The League of Extraordinary Underpants!
I've always been haunted by the phrase, "Jack of all trades, Master of None" because it hits pretty close to home. Although I'm an illustrator at heart, I also play the piano, I've tried my hand at filming shorts, editing, special effects, animation, graphic design and what have you. Given the opportunity to do more, I would. Thing is, society in general makes you feel inadequate about embarking on a variety of creative paths, because we are supposedly experts at one thing and one thing only. That's what makes us experts right? The romanticized idea of a Master is the guitarist who wakes up and plays his guitar until his fingers bleed (Whiplash anyone?), and the artist who never leaves his studio. But what about the rest of us who get bored of doing the same thing over and over again?
On my nine-hour flight to NYC from Munich I had plenty of time to read 'The Art of Creative Thinking' by Rod Judkins and I came across this...
"The surrealist artist Salvador Dali was featured on an American game show called What's my line?, in which blindfolded celebrity panellists interrogated a 'mystery guest' in order to guess their occupation. The panel posed their questions but became confused almost immediately, as Dali answered 'Yes' to almost every question. They asked him if he was a writer and he answered 'Yes.' It was true; as well as three non-fiction books Dali had written a novel, Hidden Faces. Asked if he was a performer. 'Yes'. He had produced many pieces of performance art. At one point an exasperated panellist exclaimed, "There's nothing this man doesn't do!"
"A creative mind wants to shape the world around it." Dali designed chairs, sofas, directed films, made jewelry, buildings, theatre sets, clothes, textiles and perfume bottles, logos etc... Dali isn't the only artist who has tried his hand at a variety of other creative media, read the book to learn about others! I believe my most successful endeavor so far has been illustration, but why should I stop doing everything else? And whilst I'm no way saying that I'm the next Dali (Lord knows I have a lonnnggg way to go :)) I do think that trying one's hand at other media adds depth to their profession rather than detracts from it.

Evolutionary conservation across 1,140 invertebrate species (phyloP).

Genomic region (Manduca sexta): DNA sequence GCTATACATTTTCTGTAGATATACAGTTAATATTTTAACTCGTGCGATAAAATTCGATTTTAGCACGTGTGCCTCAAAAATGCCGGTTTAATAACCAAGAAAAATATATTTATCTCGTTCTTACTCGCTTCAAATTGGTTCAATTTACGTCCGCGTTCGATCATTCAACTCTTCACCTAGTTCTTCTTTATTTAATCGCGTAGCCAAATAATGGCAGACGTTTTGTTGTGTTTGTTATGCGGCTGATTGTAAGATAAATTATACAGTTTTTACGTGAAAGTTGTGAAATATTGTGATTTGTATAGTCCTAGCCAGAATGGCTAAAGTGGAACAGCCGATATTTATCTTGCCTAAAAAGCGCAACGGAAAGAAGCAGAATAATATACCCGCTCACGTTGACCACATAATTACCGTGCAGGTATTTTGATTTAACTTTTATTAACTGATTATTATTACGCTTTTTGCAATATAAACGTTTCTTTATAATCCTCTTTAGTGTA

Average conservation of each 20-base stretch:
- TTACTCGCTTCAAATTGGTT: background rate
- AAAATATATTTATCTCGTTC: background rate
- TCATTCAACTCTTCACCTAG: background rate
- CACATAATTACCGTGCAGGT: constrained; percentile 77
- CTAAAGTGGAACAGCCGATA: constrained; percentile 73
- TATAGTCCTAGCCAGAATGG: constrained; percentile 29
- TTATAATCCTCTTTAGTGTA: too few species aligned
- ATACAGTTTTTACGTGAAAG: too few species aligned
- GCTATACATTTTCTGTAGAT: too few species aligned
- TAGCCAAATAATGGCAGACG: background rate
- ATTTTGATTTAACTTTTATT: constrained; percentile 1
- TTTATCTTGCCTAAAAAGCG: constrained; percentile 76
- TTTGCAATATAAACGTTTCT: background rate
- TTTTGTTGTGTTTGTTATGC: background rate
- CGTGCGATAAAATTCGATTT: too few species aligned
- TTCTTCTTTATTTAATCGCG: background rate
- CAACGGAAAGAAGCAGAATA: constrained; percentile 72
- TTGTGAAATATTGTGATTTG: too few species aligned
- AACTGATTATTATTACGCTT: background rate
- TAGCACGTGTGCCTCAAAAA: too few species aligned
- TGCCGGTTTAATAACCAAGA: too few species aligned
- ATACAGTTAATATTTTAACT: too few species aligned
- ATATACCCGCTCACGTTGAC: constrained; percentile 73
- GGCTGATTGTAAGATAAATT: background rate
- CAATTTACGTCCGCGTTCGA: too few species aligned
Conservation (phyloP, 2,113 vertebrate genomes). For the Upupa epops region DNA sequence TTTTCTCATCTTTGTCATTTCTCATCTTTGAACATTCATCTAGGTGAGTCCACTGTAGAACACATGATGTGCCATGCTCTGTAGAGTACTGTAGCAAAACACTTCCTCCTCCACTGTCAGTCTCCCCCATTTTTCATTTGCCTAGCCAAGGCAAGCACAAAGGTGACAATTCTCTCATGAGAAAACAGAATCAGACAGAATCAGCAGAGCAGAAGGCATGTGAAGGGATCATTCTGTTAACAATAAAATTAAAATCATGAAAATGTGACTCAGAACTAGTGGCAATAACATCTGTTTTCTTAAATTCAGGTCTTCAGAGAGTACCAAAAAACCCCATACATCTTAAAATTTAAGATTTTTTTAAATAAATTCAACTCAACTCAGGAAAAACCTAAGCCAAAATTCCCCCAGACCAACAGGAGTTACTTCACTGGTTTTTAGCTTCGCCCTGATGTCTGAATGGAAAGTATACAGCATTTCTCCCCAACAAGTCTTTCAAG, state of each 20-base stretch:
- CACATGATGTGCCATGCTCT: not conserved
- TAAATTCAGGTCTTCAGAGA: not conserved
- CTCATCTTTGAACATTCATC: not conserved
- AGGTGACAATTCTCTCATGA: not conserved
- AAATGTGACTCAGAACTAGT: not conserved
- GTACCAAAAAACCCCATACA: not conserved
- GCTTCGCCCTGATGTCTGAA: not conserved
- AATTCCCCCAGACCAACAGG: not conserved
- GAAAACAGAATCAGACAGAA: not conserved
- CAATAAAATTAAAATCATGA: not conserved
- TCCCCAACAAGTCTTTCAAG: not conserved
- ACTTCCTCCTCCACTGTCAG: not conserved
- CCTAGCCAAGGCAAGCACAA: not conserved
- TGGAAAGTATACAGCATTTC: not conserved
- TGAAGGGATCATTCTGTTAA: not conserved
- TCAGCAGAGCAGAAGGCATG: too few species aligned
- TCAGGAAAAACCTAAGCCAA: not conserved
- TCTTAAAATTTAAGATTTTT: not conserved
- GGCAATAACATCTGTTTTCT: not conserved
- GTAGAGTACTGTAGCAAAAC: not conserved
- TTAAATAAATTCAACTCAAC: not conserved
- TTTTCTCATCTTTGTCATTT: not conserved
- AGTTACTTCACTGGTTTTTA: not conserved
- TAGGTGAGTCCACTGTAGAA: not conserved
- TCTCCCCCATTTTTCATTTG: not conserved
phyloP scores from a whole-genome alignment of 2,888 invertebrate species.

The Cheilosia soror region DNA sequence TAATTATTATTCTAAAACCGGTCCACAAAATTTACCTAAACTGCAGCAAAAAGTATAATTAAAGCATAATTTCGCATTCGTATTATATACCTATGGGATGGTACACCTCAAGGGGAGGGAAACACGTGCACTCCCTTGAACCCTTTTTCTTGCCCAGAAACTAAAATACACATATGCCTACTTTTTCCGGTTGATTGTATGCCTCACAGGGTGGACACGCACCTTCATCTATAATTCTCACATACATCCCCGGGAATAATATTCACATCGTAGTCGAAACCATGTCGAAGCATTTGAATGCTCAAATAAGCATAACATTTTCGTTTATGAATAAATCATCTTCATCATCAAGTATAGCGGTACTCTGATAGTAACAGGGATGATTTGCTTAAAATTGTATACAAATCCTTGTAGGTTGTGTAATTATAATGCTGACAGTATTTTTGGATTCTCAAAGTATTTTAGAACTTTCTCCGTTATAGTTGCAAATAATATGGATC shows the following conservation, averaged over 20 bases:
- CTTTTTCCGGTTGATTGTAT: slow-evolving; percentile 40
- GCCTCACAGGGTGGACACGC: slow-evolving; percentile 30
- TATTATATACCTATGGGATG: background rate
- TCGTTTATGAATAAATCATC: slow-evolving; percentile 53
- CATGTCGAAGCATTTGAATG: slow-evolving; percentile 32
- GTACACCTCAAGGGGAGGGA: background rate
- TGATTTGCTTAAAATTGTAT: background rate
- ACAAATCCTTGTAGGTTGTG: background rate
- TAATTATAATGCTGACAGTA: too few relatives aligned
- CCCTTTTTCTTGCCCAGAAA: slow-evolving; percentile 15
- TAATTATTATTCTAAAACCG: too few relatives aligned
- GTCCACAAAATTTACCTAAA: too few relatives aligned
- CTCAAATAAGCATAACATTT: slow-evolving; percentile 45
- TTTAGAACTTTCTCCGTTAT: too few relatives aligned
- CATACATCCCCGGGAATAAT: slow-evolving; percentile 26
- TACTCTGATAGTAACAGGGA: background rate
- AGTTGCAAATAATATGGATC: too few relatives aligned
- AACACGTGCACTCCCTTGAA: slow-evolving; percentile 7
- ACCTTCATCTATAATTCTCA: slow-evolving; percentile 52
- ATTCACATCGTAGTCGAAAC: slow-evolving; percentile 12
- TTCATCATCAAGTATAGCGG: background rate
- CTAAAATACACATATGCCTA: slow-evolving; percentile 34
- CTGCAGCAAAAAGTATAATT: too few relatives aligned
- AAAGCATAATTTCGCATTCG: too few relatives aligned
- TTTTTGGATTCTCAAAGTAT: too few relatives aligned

When writing 'A Space Boy Dream,' a webcomic that I created with my creative partner & husband, I admit that I was always a little nervous about making my script live to an online audience. I'm not a writer by profession, my English is far from fantastic, and I've always labelled myself as an illustrator. I always thought I would 'get caught' one day and that our readers would figure out that I'm not a pro at writing. Yet, I recalled a memory of myself as a child, writing comics and stories, essays and unfinished books with silly scripts, and I remembered that I love writing! It's a relaxing, reflective creative outlet and a much needed break from drawing all day. So what if my vocabulary isn't as extensive as I'd like it to be? If I don't write, I will never make any progress. Publicizing one's experimental writings might be a harsh way to test one's skills, but it definitely speeds up the learning curve because it puts a lot of pressure on you.
Nonetheless, when Mark (my husband) asked me to write a Superhero comic, I was apprehensive. I respect his drawings too much to test my comic writing on them! Plus, I was never an avid comic reader. I'm more of an internet lurker. I read online web comics, gag comics like XKCD, The Oatmeal, SMBC, Virus Comix and the likes, but these are considerably different from printed superhero comics.
Despite my insecurities, he convinced me, and I have almost finished writing the first part of 'The League of Extraordinary Underpants'. Having recently finished Hemingway's 'The Snows of Kilimanjaro' I had a reasonable dose of manly dialogue to help me through the endeavor. Writing 'TLOEU' has been pretty amusing and I believe our creative process was quite different than the usual. Mark finished the comic draft and wrote a quick script that explains the dialogue in brief. I later revised and edited the script. It's funny how a line of text can change the context of a comic panel completely.
The League of Extraordinary Underpants will be Self-Published this Year! Woohoo! We will be releasing a limited print run so follow us on Facebook for updates :)